Here are the first year stats of a guy who I think Johnson should pattern his game after. They had similar strengths and weaknesses at the same point in their careers.
20.9 mpg .463 fg% .174 3p% 3.8 rpg 2.1 apg 1.2 spg 0.7 bpg 7.9 ppg
Here are Johnson's this year, which in many ways is his rookie season:
19.2 mpg .466 fg% .217 3p% 3.7 rpg 2.0 apg 0.9 spg 1.1 bpg 6.4 ppg
As you see the numbers are very similar, and as I said their games were somewhat similar at the same stage.
Anyone care to guess who the first person is? One clue. He went on to appear in 7 All-Star games and appeared on more than a few All Defensive and All NBA teams.
(For those of you jumping to conclusions, NO I AM NOT SAYING THAT JOHNSON IS THE NEXT ____)
Now, I don't think James Johnson has the potential to be Scottie Pippen, but I think he really needs to look at Scottie's game because their skills are so similar. Pippen had an awful jumpshot coming into the league, but became a very good one. Johnson has the ability to become a very good player, if he works on his weaknesses and doesn't try to do too much. Johnson's strength is his ability to do a bit of everything. He just needs to work on those things he doesn't do all that well, at the moment.
I don't like the Jamario Moon comparisons for two reasons:
The first is that Moon was already something like 27 or 28 when he got his contract with the Raps. Not only had he spent his prime development years playing against non-NBA players, but I think he was one of those guys who got his contract, then checked out. I never saw in him any kind of drive to get better, no real competitiveness, nor high understanding of the NBA. Probably why it took him so long to get in the league, and why he now plays for the Cavs. J.Johnson is a tough mother lover. A fighter and competitor. That kind of disposition only helps you to get better.
The second is that I hate Jamario Moon (as a player).
Also, it just occurred to me that the Raps seem to have a top-notch shooting coach (English? I can't remember). Derozan has shown crazy improvement. Ditto for Calderon. Amir Johnson is now a somewhat solid mid-range shooter. Ed Davis was awful just months ago, but now is starting to be able to knock down the J. It's not crazy to think that J.Johnson can become a decent shooter. Even developing the ability to consistently knock down the spot up 3.
I do agree with the quoted section above. JJ, as he is right now, is not the SF of the future, in my opinion. He may continue to develop - and I hope he does - but he might be better served coming off the bench.
Compare Johnson's 2nd year bolded stats above with this stat line from the second year of another guy:
66GP 25GS 18.2MPG .422FG% .1803P% .740FT% 2.6REB 2.3AST 0.6STL 0.3BLK 1.3TO 4.8PPG
Not just Diaw. Add in guys like Joe Johnson, Raja Bell and Anthony Parker. I'm sure he never knew how good they could be but he knew they all had talent and potential and had not been properly used on their former teams.
I see no reason at all to view Johnson as a "bench" player. Just because he doesn't put up 15 ppg doesn't mean he doesn't deserve to start. Don't just look at the box score: I posted earlier that, since he's been on the Raptors, his opponent's PER is 13.9. That's elite level defense. Clearly starter quality.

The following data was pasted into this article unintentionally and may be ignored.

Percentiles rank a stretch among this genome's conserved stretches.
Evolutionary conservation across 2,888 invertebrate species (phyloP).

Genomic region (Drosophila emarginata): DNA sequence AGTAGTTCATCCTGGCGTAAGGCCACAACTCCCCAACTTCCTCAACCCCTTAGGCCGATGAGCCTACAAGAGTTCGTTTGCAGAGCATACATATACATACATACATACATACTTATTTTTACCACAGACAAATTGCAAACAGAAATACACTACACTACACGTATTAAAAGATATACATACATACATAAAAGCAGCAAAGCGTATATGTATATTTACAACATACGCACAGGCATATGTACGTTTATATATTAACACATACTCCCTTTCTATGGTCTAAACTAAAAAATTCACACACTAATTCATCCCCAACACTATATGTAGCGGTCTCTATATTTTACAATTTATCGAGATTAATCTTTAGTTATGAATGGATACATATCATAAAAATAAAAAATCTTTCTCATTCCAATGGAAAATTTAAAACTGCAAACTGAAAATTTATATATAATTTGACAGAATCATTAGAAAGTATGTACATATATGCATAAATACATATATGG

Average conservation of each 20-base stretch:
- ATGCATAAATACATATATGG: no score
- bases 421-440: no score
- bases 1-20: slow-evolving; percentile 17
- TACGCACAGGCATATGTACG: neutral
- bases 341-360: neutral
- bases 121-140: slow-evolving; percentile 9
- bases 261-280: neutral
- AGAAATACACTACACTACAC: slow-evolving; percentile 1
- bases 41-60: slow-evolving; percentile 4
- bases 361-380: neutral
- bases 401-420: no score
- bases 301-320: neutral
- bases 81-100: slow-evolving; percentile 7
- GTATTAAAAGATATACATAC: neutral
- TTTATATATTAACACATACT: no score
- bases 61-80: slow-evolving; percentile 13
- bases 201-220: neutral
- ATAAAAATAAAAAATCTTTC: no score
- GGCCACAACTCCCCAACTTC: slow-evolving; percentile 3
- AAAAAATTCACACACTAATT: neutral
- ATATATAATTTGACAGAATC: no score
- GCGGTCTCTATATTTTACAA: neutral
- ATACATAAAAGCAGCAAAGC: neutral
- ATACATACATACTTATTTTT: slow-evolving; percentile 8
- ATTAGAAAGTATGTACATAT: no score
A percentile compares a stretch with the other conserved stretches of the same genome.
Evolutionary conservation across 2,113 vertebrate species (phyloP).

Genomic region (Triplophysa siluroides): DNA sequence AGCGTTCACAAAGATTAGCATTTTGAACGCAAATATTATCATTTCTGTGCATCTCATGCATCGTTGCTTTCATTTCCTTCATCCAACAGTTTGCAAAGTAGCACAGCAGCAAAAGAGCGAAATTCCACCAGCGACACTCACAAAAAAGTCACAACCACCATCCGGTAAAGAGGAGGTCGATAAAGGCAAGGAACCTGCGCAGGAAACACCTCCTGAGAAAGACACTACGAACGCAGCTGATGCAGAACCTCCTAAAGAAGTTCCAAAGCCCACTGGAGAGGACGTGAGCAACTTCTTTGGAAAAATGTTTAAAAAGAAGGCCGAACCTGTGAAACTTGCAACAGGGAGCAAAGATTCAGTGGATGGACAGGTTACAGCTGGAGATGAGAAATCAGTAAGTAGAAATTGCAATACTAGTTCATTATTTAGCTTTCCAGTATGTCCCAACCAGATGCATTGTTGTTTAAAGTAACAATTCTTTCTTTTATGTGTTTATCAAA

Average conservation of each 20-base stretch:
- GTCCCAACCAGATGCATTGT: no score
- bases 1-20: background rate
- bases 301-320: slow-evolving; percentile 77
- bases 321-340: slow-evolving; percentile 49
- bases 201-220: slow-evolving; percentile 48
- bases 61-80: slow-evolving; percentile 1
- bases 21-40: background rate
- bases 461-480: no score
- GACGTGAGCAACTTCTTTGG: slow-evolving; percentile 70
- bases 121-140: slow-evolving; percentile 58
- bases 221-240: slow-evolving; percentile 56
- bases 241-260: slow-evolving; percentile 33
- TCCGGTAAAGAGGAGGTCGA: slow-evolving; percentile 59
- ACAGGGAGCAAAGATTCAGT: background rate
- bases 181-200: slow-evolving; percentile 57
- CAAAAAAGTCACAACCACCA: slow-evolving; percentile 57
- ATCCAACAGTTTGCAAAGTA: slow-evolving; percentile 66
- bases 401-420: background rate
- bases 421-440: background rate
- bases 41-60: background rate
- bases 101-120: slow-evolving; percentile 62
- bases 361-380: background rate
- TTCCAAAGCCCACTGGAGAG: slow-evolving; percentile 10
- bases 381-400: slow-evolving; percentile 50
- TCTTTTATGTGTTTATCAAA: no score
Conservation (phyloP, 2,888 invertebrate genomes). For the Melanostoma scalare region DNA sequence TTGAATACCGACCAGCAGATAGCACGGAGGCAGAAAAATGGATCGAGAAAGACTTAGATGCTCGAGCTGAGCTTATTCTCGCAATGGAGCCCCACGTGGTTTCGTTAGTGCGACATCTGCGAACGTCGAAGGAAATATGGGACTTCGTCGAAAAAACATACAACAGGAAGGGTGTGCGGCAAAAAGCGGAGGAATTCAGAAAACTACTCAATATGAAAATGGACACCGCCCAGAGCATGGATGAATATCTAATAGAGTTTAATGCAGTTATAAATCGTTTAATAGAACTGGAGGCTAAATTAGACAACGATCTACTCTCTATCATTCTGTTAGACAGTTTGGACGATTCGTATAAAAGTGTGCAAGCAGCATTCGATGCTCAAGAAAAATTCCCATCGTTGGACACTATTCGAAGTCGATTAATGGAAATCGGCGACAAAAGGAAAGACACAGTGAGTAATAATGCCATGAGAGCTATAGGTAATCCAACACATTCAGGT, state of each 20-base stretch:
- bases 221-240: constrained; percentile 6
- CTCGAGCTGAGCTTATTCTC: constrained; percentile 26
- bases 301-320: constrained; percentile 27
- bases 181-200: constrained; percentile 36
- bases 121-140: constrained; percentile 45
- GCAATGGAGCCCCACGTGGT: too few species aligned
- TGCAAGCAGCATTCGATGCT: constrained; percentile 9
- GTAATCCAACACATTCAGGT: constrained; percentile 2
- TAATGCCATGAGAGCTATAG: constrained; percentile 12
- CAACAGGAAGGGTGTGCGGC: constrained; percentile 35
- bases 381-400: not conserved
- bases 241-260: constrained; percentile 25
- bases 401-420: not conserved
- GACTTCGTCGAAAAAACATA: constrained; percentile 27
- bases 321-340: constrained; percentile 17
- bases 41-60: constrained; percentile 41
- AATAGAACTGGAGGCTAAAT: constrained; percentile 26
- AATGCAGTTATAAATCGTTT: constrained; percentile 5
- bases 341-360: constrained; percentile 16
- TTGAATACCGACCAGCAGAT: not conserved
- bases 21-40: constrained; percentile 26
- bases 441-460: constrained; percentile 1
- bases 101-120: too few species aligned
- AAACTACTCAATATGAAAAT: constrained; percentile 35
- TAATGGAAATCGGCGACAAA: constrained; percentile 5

Last edited by jeff_hostetler; Mon Apr 4th, 2011 at 01:14 PM.
Just to compare that 13.9 opponent's PER:
Gerald Wallace: 14.1
Josh Smith: 17.7
Ron Artest: 14.4
All three are starters for playoff teams, and considered to be one of the league's absolute best defenders. Not only does J.Johnson do a better job guarding his man than those three - who are all veterans - but he does so surrounded by some of the league's worst defenders (Calderon, Derozan, Bargnani). Put him next to Al Horford or Kobe Bryant, or play him on a team that plays good collective defense and I assure you that number is coming down even further.
Last edited by jeff_hostetler; Mon Apr 4th, 2011 at 01:26 PM.
My thoughts were along the lines of letting him play another year at SF and see how that goes. Where he has 2 years left on his rookie deal they could let him start next year and decide if they should upgrade at SF via draft or free agency.
Teams need depth. I think to when Amar'e missed pretty much the whole year for the Suns, Diaw started in his place, and they still won 54 games. Another consideration is match ups.
But if Derozan continues to develop, and becomes a 20ppg scorer (or something close); Bayless takes over the starting PG spot and becomes a 15ppg scorer; if ED can average 10+; if Kleiza comes back from injury fully able to play like he did before he got hurt and they retain Barbosa, then there would really be no need to depend on J.Johnson for points. Given all the tremendous scorers at the SF position these days, having a lockdown defender there to neutralize them is a significant bonus. Particularly to a young and developing team who have players who still need to focus on improving their core skills.
The way I see it, if a defender can get their man to score less than their average, I consider those saved points equally as valuable as if the defender had scored them himself on offense. That is, if his opponent scores 5 less than he usually does, that's good for 5 points in the defender's PPG. Or something like that.
If I had to pick a player I thought J.Johnson should mould his game after - realistically speaking - in all honesty I'd probably say Hedo Turkoglu. He's already got the basic ability to act as a point-forward, and can slash. If he made slight improvements in his handle, and focused on learning to play as a point-forward (including adding the ability to hit the pull-up 3), in combination with his elite defense, he'd be straight up awesome.
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